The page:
WAYNE, PA. – The honest take-away from last Tuesday’s primaries in Pennsylvania, Arkansas and Kentucky – including the special election in Pennsylvania’s 12th Congressional District – is that any bearing on November’s midterms is as clear as mud.
We tend to over-interpret everything, but no big-picture conclusion emerged here. No single issue or idea accounted for any outcome.
In Pennsylvania’s U.S. Senate race, incumbent Republican-turned-Democrat Arlen Specter could not overcome everything going against him as he faced off with U.S. Rep. Joe Sestak.
Specter’s challenges included being the incumbent in a year when voters are not keen on those, being a stranger in a strange land – as a Democrat – and looking like an opportunist for being there, his age, his health, and the widespread voter devaluation of experience and expertise.
Purdue University political scientist Bert Rockman points to “the view among some of the more attentive and highly educated Democrats that he really wasn't one of them. Plus, he had even less chance of beating (Republican Pat) Toomey than Sestak had.”
In Pennsylvania’s special election, it was funny what a difference a few weeks made. Soon after Congressman Jack Murtha died, the chattering class seemed certain that a loss of his 12th District seat for Democrats would be the symbolic end of their brief Washington reign.
“As Republicans came closer to actually winning, the narrative shifted,” says political number-cruncher Isaac Wood. “Suddenly the GOP had this in the bag and a loss here would be Punxsutawney Phil signaling two more years in the political wilderness for Republicans.”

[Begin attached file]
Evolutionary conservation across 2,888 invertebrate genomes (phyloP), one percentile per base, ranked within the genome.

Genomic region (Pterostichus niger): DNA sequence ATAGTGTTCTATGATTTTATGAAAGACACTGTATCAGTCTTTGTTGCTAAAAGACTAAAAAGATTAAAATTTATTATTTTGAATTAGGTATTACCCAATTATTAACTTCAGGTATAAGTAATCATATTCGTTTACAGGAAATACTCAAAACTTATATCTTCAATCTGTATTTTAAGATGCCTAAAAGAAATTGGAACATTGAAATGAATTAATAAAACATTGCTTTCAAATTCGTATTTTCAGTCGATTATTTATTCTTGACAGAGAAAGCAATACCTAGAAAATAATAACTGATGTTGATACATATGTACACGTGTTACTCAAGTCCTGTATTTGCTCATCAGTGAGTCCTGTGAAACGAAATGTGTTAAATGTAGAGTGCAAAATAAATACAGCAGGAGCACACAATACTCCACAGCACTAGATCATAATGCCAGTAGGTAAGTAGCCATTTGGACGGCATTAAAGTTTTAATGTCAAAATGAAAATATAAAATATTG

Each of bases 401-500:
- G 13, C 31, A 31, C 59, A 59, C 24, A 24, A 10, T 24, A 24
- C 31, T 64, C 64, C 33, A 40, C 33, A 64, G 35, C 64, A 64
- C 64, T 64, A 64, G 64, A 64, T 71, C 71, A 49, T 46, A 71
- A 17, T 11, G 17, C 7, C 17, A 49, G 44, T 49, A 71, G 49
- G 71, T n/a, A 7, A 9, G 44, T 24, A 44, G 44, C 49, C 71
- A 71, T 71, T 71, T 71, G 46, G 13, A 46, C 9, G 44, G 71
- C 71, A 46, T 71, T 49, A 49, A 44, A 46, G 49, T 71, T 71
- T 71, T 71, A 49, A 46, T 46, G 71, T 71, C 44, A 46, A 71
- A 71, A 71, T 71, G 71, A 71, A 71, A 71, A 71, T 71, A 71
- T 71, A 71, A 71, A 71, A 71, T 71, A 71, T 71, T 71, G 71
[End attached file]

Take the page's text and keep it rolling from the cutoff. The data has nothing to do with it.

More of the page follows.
In the end, Democrat Mark Critz’s victory proved that some of the hyperbolic talk of a GOP wave in the fall is indeed overblown – but extrapolation is severely limited by the circumstances.Wood says that the GOP must win many races such as this one if it wants to have a sweet November: “But the results here in no way predict the general-election outcome six months out. It was one special election in one district, determined in some part by the high Democratic turnout generated by the Senate primary.”
November’s midterm election will be nationwide, and no one party will benefit from a lopsided turnout. In fact, this same House race will be closely contested again by Republican Tim Burns – and Critz’s term as a congressman could be quite short.
As for other races, three data points do not a trend make.
Wood says that, so far, incumbents have been closely challenged and it is tough to see the results as anything other than a rebuke of the political establishment.
University of Arkansas political scientist Bob Maranto says U.S. Sen. Blanche Lincoln’s problem is that she is a little too liberal for Arkansas, but a little too conservative for the Democratic Party.
“That basic fact leads her to sidestep on a lot of issues, which makes her look dishonest,” Maranto explains. “Interestingly, she probably would have won the primary without a runoff, but a Democrat well to the right of her played spoiler.”
“Paul has issues; his opponent just had a resume, along with insider status in a year when that is a negative,” says Maranto.
The insider in the Democrats’ primary in Kentucky also went down in something of an upset.
Anyone taking the pulse of November’s midterms should be cautious. Much of the speculation about a political revolution is an accident of timing. Looking further down the primary calendar, very few opportunities exist for similar upsets.
“Last Tuesday’s victories for outsiders would be much less noticeable if they had occurred months apart, but coincidence conspired to place them together,” says Wood.
That’s not exactly an exciting narrative – so don’t expect the press or either party to latch onto it, regardless of its accuracy.
The long and the short of it all: No fat lady sang for Democrats, and Republicans still have time to figure out that, in an insider-vs.-outsider political year, keeping their races local is the key.